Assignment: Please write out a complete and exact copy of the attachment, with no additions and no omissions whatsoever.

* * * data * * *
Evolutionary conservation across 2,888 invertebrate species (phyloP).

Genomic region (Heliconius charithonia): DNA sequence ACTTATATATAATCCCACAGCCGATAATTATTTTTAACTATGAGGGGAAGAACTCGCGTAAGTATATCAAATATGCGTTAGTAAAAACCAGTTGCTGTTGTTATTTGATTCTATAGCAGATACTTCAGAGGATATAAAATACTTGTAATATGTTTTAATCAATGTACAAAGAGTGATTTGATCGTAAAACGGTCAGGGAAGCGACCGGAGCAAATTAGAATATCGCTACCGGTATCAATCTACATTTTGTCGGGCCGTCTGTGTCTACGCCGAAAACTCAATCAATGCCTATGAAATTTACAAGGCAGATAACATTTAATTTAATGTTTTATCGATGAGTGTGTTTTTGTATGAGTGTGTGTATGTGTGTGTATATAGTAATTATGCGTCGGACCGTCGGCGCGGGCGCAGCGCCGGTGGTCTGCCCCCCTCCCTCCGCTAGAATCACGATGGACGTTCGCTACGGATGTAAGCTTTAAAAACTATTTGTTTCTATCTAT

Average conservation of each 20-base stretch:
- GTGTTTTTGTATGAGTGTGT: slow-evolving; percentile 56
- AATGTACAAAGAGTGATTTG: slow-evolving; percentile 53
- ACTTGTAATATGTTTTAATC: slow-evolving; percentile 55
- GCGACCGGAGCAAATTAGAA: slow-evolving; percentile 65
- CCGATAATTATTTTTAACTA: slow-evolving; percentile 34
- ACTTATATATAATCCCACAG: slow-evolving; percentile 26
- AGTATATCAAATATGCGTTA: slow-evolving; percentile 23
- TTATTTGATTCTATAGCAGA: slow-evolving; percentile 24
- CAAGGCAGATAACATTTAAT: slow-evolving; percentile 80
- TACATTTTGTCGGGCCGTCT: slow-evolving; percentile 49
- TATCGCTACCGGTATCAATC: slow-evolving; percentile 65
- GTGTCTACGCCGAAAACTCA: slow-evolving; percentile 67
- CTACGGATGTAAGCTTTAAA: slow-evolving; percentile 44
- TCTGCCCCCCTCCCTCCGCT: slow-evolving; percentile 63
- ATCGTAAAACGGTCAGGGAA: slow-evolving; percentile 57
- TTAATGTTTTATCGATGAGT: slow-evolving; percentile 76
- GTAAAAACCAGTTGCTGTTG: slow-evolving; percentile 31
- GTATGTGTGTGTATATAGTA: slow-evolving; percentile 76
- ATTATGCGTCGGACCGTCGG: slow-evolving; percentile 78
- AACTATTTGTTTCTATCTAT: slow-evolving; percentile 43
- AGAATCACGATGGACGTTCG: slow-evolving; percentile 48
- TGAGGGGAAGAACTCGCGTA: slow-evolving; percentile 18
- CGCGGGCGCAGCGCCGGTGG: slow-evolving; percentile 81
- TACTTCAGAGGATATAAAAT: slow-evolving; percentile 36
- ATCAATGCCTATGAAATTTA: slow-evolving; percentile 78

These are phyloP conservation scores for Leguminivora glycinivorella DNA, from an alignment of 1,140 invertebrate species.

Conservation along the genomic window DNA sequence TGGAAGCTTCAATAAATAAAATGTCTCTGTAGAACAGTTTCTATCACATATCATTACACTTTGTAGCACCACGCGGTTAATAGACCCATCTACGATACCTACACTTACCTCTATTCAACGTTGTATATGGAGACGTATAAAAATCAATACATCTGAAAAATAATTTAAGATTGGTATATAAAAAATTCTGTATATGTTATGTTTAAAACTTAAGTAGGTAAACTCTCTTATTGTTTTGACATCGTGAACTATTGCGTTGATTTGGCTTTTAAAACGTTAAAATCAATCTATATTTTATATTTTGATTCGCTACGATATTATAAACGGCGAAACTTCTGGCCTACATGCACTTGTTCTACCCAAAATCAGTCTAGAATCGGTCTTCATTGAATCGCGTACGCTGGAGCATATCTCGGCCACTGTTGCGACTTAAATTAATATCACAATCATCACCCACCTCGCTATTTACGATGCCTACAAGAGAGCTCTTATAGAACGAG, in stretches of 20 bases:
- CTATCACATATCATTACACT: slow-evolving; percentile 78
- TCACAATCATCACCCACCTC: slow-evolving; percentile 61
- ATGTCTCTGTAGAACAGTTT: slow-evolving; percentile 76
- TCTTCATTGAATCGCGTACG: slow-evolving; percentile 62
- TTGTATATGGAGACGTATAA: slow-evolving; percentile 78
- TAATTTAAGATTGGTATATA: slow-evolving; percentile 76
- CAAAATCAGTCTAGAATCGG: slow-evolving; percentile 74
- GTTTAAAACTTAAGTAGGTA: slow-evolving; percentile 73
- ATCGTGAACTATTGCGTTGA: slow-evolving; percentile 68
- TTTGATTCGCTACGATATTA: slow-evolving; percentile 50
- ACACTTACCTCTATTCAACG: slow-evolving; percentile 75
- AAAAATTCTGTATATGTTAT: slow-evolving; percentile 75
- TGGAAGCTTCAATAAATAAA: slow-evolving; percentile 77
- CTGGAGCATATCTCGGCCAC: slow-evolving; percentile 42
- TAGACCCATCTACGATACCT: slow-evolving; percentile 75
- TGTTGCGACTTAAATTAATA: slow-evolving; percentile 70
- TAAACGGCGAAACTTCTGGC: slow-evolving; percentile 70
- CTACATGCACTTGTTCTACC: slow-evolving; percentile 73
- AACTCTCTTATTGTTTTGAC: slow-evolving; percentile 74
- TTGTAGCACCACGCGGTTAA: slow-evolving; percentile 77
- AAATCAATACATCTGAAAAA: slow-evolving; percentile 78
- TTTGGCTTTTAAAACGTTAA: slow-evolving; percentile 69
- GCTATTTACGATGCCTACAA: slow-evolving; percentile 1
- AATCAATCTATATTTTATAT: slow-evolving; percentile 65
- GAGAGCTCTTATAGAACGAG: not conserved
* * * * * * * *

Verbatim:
Evolutionary conservation across 2,888 invertebrate species (phyloP).

Genomic region (Heliconius charithonia): DNA sequence ACTTATATATAATCCCACAGCCGATAATTATTTTTAACTATGAGGGGAAGAACTCGCGTAAGTATATCAAATATGCGTTAGTAAAAACCAGTTGCTGTTGTTATTTGATTCTATAGCAGATACTTCAGAGGATATAAAATACTTGTAATATGTTTTAATCAATGTACAAAGAGTGATTTGATCGTAAAACGGTCAGGGAAGCGACCGGAGCAAATTAGAATATCGCTACCGGTATCAATCTACATTTTGTCGGGCCGTCTGTGTCTACGCCGAAAACTCAATCAATGCCTATGAAATTTACAAGGCAGATAACATTTAATTTAATGTTTTATCGATGAGTGTGTTTTTGTATGAGTGTGTGTATGTGTGTGTATATAGTAATTATGCGTCGGACCGTCGGCGCGGGCGCAGCGCCGGTGGTCTGCCCCCCTCCCTCCGCTAGAATCACGATGGACGTTCGCTACGGATGTAAGCTTTAAAAACTATTTGTTTCTATCTAT

Average conservation of each 20-base stretch:
- GTGTTTTTGTATGAGTGTGT: slow-evolving; percentile 56
- AATGTACAAAGAGTGATTTG: slow-evolving; percentile 53
- ACTTGTAATATGTTTTAATC: slow-evolving; percentile 55
- GCGACCGGAGCAAATTAGAA: slow-evolving; percentile 65
- CCGATAATTATTTTTAACTA: slow-evolving; percentile 34
- ACTTATATATAATCCCACAG: slow-evolving; percentile 26
- AGTATATCAAATATGCGTTA: slow-evolving; percentile 23
- TTATTTGATTCTATAGCAGA: slow-evolving; percentile 24
- CAAGGCAGATAACATTTAAT: slow-evolving; percentile 80
- TACATTTTGTCGGGCCGTCT: slow-evolving; percentile 49
- TATCGCTACCGGTATCAATC: slow-evolving; percentile 65
- GTGTCTACGCCGAAAACTCA: slow-evolving; percentile 67
- CTACGGATGTAAGCTTTAAA: slow-evolving; percentile 44
- TCTGCCCCCCTCCCTCCGCT: slow-evolving; percentile 63
- ATCGTAAAACGGTCAGGGAA: slow-evolving; percentile 57
- TTAATGTTTTATCGATGAGT: slow-evolving; percentile 76
- GTAAAAACCAGTTGCTGTTG: slow-evolving; percentile 31
- GTATGTGTGTGTATATAGTA: slow-evolving; percentile 76
- ATTATGCGTCGGACCGTCGG: slow-evolving; percentile 78
- AACTATTTGTTTCTATCTAT: slow-evolving; percentile 43
- AGAATCACGATGGACGTTCG: slow-evolving; percentile 48
- TGAGGGGAAGAACTCGCGTA: slow-evolving; percentile 18
- CGCGGGCGCAGCGCCGGTGG: slow-evolving; percentile 81
- TACTTCAGAGGATATAAAAT: slow-evolving; percentile 36
- ATCAATGCCTATGAAATTTA: slow-evolving; percentile 78

These are phyloP conservation scores for Leguminivora glycinivorella DNA, from an alignment of 1,140 invertebrate species.

Conservation along the genomic window DNA sequence TGGAAGCTTCAATAAATAAAATGTCTCTGTAGAACAGTTTCTATCACATATCATTACACTTTGTAGCACCACGCGGTTAATAGACCCATCTACGATACCTACACTTACCTCTATTCAACGTTGTATATGGAGACGTATAAAAATCAATACATCTGAAAAATAATTTAAGATTGGTATATAAAAAATTCTGTATATGTTATGTTTAAAACTTAAGTAGGTAAACTCTCTTATTGTTTTGACATCGTGAACTATTGCGTTGATTTGGCTTTTAAAACGTTAAAATCAATCTATATTTTATATTTTGATTCGCTACGATATTATAAACGGCGAAACTTCTGGCCTACATGCACTTGTTCTACCCAAAATCAGTCTAGAATCGGTCTTCATTGAATCGCGTACGCTGGAGCATATCTCGGCCACTGTTGCGACTTAAATTAATATCACAATCATCACCCACCTCGCTATTTACGATGCCTACAAGAGAGCTCTTATAGAACGAG, in stretches of 20 bases:
- CTATCACATATCATTACACT: slow-evolving; percentile 78
- TCACAATCATCACCCACCTC: slow-evolving; percentile 61
- ATGTCTCTGTAGAACAGTTT: slow-evolving; percentile 76
- TCTTCATTGAATCGCGTACG: slow-evolving; percentile 62
- TTGTATATGGAGACGTATAA: slow-evolving; percentile 78
- TAATTTAAGATTGGTATATA: slow-evolving; percentile 76
- CAAAATCAGTCTAGAATCGG: slow-evolving; percentile 74
- GTTTAAAACTTAAGTAGGTA: slow-evolving; percentile 73
- ATCGTGAACTATTGCGTTGA: slow-evolving; percentile 68
- TTTGATTCGCTACGATATTA: slow-evolving; percentile 50
- ACACTTACCTCTATTCAACG: slow-evolving; percentile 75
- AAAAATTCTGTATATGTTAT: slow-evolving; percentile 75
- TGGAAGCTTCAATAAATAAA: slow-evolving; percentile 77
- CTGGAGCATATCTCGGCCAC: slow-evolving; percentile 42
- TAGACCCATCTACGATACCT: slow-evolving; percentile 75
- TGTTGCGACTTAAATTAATA: slow-evolving; percentile 70
- TAAACGGCGAAACTTCTGGC: slow-evolving; percentile 70
- CTACATGCACTTGTTCTACC: slow-evolving; percentile 73
- AACTCTCTTATTGTTTTGAC: slow-evolving; percentile 74
- TTGTAGCACCACGCGGTTAA: slow-evolving; percentile 77
- AAATCAATACATCTGAAAAA: slow-evolving; percentile 78
- TTTGGCTTTTAAAACGTTAA: slow-evolving; percentile 69
- GCTATTTACGATGCCTACAA: slow-evolving; percentile 1
- AATCAATCTATATTTTATAT: slow-evolving; percentile 65
- GAGAGCTCTTATAGAACGAG: not conserved